Beginner’s guide to yoga: Which style is best for you?

Living Well | Megan Whitfield | Posted on 27 July 2020

A guide to the different styles of yoga and which is best for your body.

Would you like to be stronger and more flexible, less stressed and anxious, better able to focus? And how about achieving all this at home with just a few square metres of floorspace and a rubber mat?  

Welcome to yoga, the ancient Indian practice that has made its way around the world by teaching connection between body and mind. And if you need another reason to put it on your to-try list, research from the University of South Australia has recently found that movement-based yoga can significantly improve mental health.

Yoga stretch


“Our research shows that movement-based yoga improved symptoms of depression (or improved mental health) for people living with a range of mental health conditions including anxiety, post-traumatic stress, and major depression,” says lead researcher Jacinta Brinsley. “So, it’s very good news for people struggling in times of uncertainty.”

As many of us settle again into a slower pace of life and readjust to home workouts, many yoga studios have opened their doors (virtually), giving a chance to explore whether this practice is for you.  

But with so many styles to choose from, it can be hard to know where to start, so we’ve broken down the most common forms of yoga to get you downward-dogging in no time. 

Hatha

Difficulty level: Beginner

Best for: Building core strength, fine-tuning alignment, understanding the poses.

What’s involved: Hatha is a common style for beginners is it focuses on getting techniques and poses right. As such, it tends to be a little slower than other styles of yoga. Hatha uses basic postures – some combined into a series – to build strength and flexibility while focusing on rhythmic, controlled breathing. Hatha can also be an umbrella term to describe many of the yoga forms taught in the West. It is a good gateway for entering into yoga as you spend more time setting up each pose, but be sure to look for beginner-specific classes as it can become challenging as you move into more advanced holds.

Yin

Difficulty level: Beginner, with scope to choose more challenging poses. 

Best for: Those seeking a very mindful practice, with its slow, meditative movements of all parts of the body. 

What’s involved: Yin is a slow, calming practice. It focuses on connective tissue rather than muscle, targeting areas such as your hips, shoulders and spine as you engage in deeper poses than you would with other forms of yoga. In Yin, the emphasis isn’t on moving freely through positions, but holding poses for longer (often three to five minutes or more) and connecting with your breath.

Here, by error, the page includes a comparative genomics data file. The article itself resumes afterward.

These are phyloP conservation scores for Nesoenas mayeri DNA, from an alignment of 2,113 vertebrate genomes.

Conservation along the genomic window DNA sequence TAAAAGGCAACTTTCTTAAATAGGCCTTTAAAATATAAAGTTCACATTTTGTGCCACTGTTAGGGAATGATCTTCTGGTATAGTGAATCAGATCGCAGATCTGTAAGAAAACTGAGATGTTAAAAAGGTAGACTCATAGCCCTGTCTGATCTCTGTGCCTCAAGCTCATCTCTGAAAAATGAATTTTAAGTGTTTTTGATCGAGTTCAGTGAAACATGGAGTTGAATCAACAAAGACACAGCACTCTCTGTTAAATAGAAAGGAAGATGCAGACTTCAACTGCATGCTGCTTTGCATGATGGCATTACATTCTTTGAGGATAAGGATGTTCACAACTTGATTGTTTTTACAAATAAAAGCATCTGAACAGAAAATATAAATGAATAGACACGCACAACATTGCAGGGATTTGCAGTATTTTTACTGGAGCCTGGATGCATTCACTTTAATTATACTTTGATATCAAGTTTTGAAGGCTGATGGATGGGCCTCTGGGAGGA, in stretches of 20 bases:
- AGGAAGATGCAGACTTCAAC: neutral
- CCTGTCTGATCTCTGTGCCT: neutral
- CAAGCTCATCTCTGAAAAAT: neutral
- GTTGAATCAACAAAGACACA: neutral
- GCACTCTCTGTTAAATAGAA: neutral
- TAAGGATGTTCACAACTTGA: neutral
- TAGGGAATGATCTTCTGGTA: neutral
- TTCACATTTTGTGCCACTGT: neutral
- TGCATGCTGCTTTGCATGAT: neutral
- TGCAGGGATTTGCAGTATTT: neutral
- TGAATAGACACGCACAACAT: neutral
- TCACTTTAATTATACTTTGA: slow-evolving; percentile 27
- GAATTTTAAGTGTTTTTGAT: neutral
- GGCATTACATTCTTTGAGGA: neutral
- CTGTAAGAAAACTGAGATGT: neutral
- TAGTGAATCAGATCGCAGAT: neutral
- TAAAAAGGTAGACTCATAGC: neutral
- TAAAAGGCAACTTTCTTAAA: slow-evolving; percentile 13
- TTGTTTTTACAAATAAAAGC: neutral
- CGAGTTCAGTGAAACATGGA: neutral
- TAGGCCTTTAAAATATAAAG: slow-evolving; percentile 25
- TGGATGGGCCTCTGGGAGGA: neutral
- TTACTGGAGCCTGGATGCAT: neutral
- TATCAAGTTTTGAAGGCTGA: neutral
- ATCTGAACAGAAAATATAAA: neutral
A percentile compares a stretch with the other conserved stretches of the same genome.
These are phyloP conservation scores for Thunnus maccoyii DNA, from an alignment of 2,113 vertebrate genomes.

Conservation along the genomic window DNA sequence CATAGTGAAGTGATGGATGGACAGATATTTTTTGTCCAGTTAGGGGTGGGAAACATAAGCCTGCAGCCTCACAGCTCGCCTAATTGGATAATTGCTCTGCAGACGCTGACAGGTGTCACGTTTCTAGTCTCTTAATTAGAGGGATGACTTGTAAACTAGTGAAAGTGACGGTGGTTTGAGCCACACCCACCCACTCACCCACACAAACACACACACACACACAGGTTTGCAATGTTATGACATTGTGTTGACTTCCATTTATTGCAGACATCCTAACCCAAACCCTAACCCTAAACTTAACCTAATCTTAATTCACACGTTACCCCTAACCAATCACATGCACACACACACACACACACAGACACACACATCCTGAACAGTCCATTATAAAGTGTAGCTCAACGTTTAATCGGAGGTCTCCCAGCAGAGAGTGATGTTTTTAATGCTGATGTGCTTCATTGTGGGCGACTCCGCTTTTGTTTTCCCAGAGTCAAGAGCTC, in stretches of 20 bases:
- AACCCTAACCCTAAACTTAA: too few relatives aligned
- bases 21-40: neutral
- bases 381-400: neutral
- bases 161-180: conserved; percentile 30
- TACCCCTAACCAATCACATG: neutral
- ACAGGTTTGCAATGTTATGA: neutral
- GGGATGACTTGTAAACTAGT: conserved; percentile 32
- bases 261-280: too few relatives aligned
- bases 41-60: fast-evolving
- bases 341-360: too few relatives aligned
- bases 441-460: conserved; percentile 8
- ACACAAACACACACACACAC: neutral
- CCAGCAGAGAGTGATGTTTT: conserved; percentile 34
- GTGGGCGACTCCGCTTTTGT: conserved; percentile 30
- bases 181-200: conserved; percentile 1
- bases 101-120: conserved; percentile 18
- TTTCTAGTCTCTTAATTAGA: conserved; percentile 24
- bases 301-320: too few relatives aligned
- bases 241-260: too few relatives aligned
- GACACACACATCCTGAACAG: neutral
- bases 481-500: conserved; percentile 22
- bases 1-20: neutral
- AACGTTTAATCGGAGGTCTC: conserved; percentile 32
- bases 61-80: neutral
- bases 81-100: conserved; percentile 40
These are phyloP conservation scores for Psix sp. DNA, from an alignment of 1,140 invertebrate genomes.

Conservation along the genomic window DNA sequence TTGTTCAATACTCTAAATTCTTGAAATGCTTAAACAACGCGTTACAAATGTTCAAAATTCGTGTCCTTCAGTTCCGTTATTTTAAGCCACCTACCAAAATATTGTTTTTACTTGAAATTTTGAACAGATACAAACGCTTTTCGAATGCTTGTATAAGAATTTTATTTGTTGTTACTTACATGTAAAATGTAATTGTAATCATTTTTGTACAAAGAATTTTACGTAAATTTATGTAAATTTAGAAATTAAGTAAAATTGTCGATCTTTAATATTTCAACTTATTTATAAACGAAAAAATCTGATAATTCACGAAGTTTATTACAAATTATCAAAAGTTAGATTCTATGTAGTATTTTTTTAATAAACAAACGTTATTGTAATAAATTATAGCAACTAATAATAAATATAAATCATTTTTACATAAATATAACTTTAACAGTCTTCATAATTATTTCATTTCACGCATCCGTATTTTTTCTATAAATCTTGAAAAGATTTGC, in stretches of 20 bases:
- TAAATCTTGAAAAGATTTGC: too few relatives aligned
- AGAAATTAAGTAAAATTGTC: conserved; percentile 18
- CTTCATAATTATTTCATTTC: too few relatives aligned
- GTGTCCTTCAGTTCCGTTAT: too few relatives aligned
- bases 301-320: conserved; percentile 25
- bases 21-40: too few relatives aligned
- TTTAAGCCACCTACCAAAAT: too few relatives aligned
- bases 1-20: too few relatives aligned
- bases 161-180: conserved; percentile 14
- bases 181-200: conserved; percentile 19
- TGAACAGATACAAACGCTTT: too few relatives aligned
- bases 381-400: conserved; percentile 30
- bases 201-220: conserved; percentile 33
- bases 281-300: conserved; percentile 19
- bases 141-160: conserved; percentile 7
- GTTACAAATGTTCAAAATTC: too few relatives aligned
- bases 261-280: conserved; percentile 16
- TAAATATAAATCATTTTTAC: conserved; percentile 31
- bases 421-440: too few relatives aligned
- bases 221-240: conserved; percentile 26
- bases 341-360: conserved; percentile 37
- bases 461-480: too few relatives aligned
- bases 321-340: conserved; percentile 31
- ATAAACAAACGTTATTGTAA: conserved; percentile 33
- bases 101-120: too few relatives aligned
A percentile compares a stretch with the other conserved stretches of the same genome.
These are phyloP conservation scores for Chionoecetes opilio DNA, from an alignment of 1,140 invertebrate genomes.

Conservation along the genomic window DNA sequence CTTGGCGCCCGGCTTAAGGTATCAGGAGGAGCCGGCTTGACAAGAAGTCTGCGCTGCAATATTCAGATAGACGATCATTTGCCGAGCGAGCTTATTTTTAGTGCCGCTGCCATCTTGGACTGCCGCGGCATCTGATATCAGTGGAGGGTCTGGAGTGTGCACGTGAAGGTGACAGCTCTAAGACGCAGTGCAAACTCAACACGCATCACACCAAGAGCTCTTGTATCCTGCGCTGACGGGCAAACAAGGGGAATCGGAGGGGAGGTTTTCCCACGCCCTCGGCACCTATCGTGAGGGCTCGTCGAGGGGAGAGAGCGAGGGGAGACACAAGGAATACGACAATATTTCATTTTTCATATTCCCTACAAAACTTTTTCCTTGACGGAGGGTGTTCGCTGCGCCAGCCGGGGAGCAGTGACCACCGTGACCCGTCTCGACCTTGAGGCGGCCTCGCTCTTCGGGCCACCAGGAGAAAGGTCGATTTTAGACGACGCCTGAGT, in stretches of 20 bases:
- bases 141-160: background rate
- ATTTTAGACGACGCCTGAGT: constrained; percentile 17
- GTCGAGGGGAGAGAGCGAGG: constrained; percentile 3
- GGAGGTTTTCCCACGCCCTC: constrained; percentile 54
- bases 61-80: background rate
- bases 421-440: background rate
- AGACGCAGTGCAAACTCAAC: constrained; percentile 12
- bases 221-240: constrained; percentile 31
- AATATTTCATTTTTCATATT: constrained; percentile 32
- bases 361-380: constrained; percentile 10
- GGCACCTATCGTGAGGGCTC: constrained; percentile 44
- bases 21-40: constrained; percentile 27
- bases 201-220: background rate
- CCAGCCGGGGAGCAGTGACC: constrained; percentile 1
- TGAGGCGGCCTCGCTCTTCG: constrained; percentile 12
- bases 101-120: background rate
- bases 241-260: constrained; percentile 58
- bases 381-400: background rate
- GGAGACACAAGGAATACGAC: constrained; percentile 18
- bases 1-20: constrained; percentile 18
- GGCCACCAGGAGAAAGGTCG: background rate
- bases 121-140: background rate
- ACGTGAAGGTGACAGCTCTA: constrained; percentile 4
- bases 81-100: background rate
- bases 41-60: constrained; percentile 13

Vinyasa 

Difficulty level: Suitable for beginners, but poses can be adjusted to your skill level and flexibility. 

Best for: Stress reduction, and an approachable introduction to yoga. This is a very popular form of yoga, particularly in the West. 

What’s involved: Vinyasa is about learning to move with your breath. It’s a less static practice than others, where you ‘breathe your way’ from one pose to the next. The flow of movements are considered and continuous.

Restorative  

Difficulty level: Beginner. 

Best for: People looking for an entry to yoga and stress relief, and those with chronic illness or fatigue. 

What’s involved: Restorative yoga is a good practice to help ‘recharge your batteries’. It’s a very gentle, meditative form of yoga. A session will typically include props such as cushions or bolsters and a blanket, with poses held for a long time to practise stillness and allow muscles to relax. 

Yoga pose
Yoga pose

Iyengar 

Difficulty level: Intermediate. 

Best for: People who want to learn the mechanics of each pose and understand how the body moves. 

What’s involved: The practice is quite technical and slow, and focuses on the alignment of the body. It uses many props, including blocks, straps and occasionally ropes. 

Ashtanga 

Difficulty level: Advanced. 

Best for: Those who are looking for a stricter, more regimented practice and are willing to dedicate a lot of time.  

What’s involved: Ashtanga is a dynamic and more physically demanding form of yoga and, similar to vinyasa, is focused on movement from one pose to another. However, it uses a set, precise sequence of postures that participants learn. Once this is complete, they can move on to the next series.  

Bikram 

Difficulty level: Advanced; some hot yoga classes are moderate. 

Best for: Anyone who likes to sweat.  

What’s involved: For those who like it hot, Bikram yoga classes take place in a room heated to around 40 degrees Celsius. The idea is that this can help participants go more deeply into their poses and bring the heart rate up for a potentially higher-intensity workout. It’s a static, structured yoga experience with each session following the same 26 set poses over 90 minutes. 

Alternatively, you could try hot yoga, which again takes place in a heated environment (about 35 degrees) and doesn’t require the set structure of certified Bikram classes.  

Meditation 

Difficulty level: Beginner. 

Best for: Reducing anxiety, learning to control your breathing and taking time for yourself.   

What’s involved: Many yoga classes incorporate meditation into their sessions, and studios may also offer standalone meditation classes. It is the practice of focusing your thoughts, rather than focusing on your external environment or stressors, and relieving tension in your body.  



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